Friday, September 28, 2007

"Glimmerless" Feast of Love? Skip the Movie, Read the Book

You've already seen the previews, and today, in the Calendar section of the LA Times, is a full-page ad for the movie "Feast of Love." It looks and sounds so promising -- featuring Morgan Freeman, Jane Alexander, Greg Kinnear, Fred Ward -- and directed by Robert Benton, who also did "Kramer v. Kramer."

Most exciting of all, though, in my world, is that the movie is based on a 2000 novel by Charlie Baxter, long a Michigan resident and writing teacher at U of M, fairly recently departed to Minnesota. He was an old friend in my early days as a poet, and has had a long and much-beloved tenure on the faculty of Warren Wilson College, where I got my M.F.A. Baxter has written many novels and one of my favorite collections of essays about writing, Burning Down the House.

My husband and I loved The Feast of Love (Hollywood removed that pesky article) -- it was one of the first books we shared after reconnecting in 2001. I remember huddling happily in my little high-ceilinged kitchen at Divorcee Manor during one of Ted's earliest visits to Flint, listening to an interview with Charlie on NPR. Ted and I both loved his characters, including one named Charlie Baxter who begins the novel by suffering an "identity lapse"; the laconic Bradley, with a dog named Bradley; the inimitable Chloe, whose favorite interjection was "Fuck and be damned," and her ex-stoner boyfriend Oscar who, Chloe says, is "real good looking once you get his clothes off and into his characteristic behavior."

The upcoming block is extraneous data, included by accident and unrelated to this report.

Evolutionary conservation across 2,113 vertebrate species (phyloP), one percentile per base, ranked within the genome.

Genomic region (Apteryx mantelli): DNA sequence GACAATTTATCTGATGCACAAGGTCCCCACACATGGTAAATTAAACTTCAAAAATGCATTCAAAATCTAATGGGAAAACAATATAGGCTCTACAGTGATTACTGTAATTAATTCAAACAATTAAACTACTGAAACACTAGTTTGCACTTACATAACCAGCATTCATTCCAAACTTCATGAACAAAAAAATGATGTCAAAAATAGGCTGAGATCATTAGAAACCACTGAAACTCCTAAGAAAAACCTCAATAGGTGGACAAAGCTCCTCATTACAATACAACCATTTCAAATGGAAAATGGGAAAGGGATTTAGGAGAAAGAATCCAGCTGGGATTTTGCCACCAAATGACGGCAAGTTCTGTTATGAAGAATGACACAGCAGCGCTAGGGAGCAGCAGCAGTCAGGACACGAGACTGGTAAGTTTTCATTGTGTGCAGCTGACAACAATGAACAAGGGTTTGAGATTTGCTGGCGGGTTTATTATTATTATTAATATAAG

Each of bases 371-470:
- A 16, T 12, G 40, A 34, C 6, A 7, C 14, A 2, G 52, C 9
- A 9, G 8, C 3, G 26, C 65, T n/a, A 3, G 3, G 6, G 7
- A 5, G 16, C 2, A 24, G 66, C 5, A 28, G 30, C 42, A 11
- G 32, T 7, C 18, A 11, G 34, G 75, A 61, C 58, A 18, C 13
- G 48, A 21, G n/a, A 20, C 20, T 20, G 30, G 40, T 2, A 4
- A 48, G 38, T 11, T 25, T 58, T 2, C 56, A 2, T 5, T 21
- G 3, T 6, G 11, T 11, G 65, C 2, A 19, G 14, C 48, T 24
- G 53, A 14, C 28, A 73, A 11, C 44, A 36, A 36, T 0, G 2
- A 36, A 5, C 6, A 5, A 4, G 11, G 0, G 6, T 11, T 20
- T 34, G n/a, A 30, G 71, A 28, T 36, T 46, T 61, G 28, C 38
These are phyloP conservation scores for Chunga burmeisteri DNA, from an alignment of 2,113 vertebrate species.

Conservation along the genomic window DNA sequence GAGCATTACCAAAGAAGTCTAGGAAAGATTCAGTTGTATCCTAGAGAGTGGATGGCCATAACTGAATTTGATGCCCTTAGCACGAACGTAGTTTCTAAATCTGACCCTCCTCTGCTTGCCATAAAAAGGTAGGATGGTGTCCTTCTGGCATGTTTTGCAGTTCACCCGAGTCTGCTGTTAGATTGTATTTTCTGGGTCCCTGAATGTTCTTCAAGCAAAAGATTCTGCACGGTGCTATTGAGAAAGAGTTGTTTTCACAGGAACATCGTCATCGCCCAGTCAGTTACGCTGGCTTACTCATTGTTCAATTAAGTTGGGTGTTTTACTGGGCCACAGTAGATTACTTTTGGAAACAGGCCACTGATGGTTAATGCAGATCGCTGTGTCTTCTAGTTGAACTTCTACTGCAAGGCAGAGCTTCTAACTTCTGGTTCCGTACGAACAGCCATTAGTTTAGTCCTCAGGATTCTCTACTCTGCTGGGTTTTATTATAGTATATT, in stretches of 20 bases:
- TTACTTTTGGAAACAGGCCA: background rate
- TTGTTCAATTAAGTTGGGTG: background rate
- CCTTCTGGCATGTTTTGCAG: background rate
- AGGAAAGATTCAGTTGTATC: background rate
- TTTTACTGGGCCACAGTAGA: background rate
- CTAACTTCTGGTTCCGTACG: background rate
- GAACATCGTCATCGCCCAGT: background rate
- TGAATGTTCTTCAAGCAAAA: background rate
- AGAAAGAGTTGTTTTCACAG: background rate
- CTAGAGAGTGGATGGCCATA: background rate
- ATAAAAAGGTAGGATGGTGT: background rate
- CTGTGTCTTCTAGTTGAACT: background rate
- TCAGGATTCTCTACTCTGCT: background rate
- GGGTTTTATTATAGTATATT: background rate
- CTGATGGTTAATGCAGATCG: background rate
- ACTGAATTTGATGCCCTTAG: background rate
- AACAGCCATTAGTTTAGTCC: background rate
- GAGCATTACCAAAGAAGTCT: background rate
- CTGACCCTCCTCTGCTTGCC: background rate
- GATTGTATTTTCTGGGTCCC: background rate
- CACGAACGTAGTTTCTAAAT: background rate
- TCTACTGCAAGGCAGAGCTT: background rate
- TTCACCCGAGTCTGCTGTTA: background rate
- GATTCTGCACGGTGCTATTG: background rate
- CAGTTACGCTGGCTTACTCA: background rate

We also loved that the story was so rooted in the Midwest -- actually set in Ann Arbor; Chloe and Oscar make love once on the 50-yard-line of The Big House. First bad sign: in the Hollywood version, the story's in Seattle. Not the same, not the same. Not to us beleaguered and sensitive Michiganders.

As Ted and I feared, the movie apparently hasn't made the translation well in other ways from Baxter's rich and humanely developed characters. I'd heard rumors Baxter wasn't happy with the screenplay. Today's LA Times also ran a review, and a fairly damning one at that. (No chance of the Flint Journal doing the same, even with local connections, since they fired most of their local reviewers). Under the headline, " 'Feast' doesn't bring enough to the table," reviewer Carina Chocano says "Robert Benton's film about love and loss is free of catharsis and is neither funny nor sad." She adds, "Underneath the characters' surface diversity, they are flat and one-note..."

In the opening of the novel, Charlie's protagonist Charlie, trying to orient himself back to himself, poignantly states, "I am glimmerless. I write down the word next to my name."

"Glimmerless," as it happens, seems unfortunately to describe the movie. But it in no way describes the novel, which is abundantly three-dimensional, thoughtful, funny and sad. Sounds like this is one time to skip the movie, and read the book.

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